…continuing, let’s talk about travel
After twenty-one hours on the ferry, we finally arrived in Gdynia. Now, we had to find accommodation for the night but our first challenge was to get out from the port to the city. A bit of a less than average customer services from Finnlines, as we had to wait for about thirty minutes or so to be transported out of the ferry to where we can catch a bus to town. Eventually, we were transported to the drop-off area, and then the driver told us “oh! the buses that pick up people from the ferry have already left, but I can take you to the nearest bus station or call a taxi for you”. We opted for the bus instead.
Kindly enough he took us the bus station and then told us he was not sure which bus number to take…huh!? Well, there was a bus already but when we asked the driver if he was going to the centre, he just gave us that I don’t understand shrug. Yep! language issues already. But this was supposed to be a tourist area, surely someone working in this area should have at least basic English communication skills (my opinion of course), amongst other things.
On the ferry we had met a student who was on a cycling trip around Europe and she was actually coming from our neighbouring city. So, journey had already started to be interesting as we tried to figure out how to get to the centre. We decided to walk together as it was not to far, about 3 km. Hubby and I already felt like teenagers, such fun!
It was an easy walk to the centre and once there we decide to take a train to the next town Gdańsk rather for accommodation. We left our fellow traveller in Gdynia as she wanted to stick around and find a hostel there. We jumped on the next train – lots of them at this time (peak hour) but along the way we realised that Gdańsk has about 6 stops on the route and we don’t know which one is central town.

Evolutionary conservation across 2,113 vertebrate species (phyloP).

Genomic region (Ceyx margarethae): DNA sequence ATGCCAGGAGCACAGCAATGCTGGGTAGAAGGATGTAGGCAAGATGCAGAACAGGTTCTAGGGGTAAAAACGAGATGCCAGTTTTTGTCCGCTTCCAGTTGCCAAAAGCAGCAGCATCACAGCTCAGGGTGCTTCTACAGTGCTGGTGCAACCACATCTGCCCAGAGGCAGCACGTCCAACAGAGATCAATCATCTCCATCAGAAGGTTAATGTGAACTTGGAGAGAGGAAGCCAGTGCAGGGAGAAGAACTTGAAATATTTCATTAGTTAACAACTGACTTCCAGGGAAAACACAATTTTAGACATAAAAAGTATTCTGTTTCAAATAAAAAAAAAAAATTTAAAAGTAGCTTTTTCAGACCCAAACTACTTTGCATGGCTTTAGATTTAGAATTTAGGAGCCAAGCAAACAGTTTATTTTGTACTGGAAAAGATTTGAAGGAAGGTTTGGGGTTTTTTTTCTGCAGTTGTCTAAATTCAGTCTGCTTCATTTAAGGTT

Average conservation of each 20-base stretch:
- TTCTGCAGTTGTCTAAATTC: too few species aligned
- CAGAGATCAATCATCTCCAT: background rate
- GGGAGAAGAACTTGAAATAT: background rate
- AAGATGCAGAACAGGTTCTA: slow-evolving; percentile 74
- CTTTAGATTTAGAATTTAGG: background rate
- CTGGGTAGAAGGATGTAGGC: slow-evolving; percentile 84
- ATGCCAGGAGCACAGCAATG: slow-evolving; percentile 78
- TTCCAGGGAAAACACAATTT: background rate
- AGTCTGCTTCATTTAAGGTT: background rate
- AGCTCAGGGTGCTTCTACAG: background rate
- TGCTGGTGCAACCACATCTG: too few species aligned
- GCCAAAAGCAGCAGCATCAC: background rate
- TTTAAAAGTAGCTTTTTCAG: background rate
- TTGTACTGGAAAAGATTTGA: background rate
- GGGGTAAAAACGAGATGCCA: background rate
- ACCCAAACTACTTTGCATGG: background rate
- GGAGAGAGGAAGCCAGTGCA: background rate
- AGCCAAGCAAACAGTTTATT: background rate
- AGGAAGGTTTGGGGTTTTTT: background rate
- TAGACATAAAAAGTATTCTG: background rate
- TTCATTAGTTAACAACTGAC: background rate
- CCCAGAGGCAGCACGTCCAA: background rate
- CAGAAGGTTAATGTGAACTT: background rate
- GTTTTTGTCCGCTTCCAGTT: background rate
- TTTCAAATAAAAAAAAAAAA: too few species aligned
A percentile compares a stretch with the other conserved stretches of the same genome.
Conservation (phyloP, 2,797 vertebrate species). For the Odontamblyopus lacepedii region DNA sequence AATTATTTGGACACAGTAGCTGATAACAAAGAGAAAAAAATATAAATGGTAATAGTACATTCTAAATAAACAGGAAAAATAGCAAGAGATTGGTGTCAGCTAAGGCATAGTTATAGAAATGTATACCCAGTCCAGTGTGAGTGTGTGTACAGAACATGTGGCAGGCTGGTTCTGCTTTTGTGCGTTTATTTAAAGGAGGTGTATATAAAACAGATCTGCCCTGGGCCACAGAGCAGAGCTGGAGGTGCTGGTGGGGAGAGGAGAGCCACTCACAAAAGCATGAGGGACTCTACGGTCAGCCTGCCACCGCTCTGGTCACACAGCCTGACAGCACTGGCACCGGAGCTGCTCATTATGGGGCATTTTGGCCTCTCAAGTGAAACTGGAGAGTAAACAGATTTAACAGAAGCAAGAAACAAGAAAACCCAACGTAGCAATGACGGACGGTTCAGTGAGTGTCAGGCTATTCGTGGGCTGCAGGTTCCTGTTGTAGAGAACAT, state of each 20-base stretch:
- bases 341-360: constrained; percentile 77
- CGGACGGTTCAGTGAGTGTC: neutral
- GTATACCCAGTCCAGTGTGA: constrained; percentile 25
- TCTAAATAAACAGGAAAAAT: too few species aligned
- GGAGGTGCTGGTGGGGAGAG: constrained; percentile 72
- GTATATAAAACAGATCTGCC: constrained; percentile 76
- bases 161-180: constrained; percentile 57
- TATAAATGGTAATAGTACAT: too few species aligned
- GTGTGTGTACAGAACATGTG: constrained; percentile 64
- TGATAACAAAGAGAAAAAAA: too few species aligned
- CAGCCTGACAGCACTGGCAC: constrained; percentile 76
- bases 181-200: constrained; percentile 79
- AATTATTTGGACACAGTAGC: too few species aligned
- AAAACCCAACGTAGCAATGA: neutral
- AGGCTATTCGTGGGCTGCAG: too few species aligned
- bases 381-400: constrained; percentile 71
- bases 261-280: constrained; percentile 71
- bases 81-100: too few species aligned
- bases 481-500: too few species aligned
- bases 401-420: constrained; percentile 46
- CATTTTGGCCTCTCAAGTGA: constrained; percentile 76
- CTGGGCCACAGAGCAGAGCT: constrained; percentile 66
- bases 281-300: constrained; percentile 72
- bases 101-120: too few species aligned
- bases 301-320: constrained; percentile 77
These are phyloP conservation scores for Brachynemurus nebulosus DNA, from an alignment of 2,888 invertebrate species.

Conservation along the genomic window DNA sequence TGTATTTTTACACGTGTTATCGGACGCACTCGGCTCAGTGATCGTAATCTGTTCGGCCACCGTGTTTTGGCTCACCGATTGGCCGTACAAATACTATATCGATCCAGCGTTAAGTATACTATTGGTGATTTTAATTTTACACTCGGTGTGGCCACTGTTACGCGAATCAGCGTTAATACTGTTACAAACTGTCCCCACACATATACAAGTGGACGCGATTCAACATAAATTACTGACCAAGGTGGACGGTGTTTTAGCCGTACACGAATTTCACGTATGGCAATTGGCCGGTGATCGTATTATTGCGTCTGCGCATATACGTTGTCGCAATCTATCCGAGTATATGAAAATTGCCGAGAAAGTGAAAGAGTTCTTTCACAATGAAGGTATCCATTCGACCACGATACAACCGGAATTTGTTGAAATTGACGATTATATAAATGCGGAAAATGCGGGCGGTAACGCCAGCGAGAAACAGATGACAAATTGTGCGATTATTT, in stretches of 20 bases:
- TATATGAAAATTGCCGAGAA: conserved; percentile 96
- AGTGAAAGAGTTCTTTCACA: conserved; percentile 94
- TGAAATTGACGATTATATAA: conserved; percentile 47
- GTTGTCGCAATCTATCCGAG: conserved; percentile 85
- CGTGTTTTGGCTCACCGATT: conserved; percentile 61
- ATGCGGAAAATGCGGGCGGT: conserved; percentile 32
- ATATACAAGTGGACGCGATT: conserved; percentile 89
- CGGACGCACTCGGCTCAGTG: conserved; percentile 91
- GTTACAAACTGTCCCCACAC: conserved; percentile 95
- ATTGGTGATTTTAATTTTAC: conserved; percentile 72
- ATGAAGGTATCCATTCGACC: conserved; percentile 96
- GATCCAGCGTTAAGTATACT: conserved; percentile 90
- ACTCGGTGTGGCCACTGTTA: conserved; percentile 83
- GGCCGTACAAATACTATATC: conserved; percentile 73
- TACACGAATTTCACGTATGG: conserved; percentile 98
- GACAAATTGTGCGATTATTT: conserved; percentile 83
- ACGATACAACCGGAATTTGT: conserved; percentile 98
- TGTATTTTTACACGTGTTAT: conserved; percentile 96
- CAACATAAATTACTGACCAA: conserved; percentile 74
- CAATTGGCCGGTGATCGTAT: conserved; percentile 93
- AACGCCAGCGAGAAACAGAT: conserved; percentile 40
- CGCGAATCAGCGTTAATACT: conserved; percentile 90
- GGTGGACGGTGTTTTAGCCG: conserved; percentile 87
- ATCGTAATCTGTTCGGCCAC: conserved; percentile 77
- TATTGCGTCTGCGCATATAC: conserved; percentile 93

Anyway, we start now assessing the areas through the windows and could tell, OK now this is a suburb, industrial area, etc. As we progress further the areas became shabbier, stop by stop and I started to have nightmares of being stranded in these places, think more along the lines of downtown Johannesburg that is in tatters – these places are still better though, but close with graffiti all over the place (pity I don’t have a pic as we were busy trying to figure our way, to even remember to take one).
We decided to get off and take another train back to where we saw something resembling decent shopping centre. When we got there of course, out from the train station we immediately see the “magic word” – HOTEL, on the other side. You know when you are a tourist sometimes even crossing a street is a mission, we didn’t see any traffic lights or pedestrian crossings nearby but we eventually found the way. We got to the hotel only to be told that it was full and it was also too pricey, even if they had availability. We asked for recommendations for other hotels in the area and we are pointed onto central town, which is not too far apparently. Just had to take the train back to the direction we were going in the first place, as it appears we got off just 2 stops earlier before central town. Luckily, we didn’t have to pay for these rides. The InterRail ticket allows us to travel as many times as we can per day. Another lovely part – not having to drag suitcases along but just your backpack attached to your back.
We were eventually helped by a local, who saw us trying to figure out maps to allocate hotels. He spoke English (not very common so far in this part) and told us to go straight to the information/tourist office. Info. office was easy to find with his directions and the consultant was so helpful, she even called our chosen hotel and made a booking for us. In fact, people are so helpful in this country that you start thinking they are going to ask for payment.
The hotel was nicely allocated in the quiet side of town but walking distance to everything. My excitement at seeing a BATH, you cannot imagine. I have not used the bath since we left South Africa that was about ten months ago then – as it is not a standard bathroom fixture in Finland. Then, the comfortable bed – it’s what dreams are made of. Absolute bliss!
to be continued…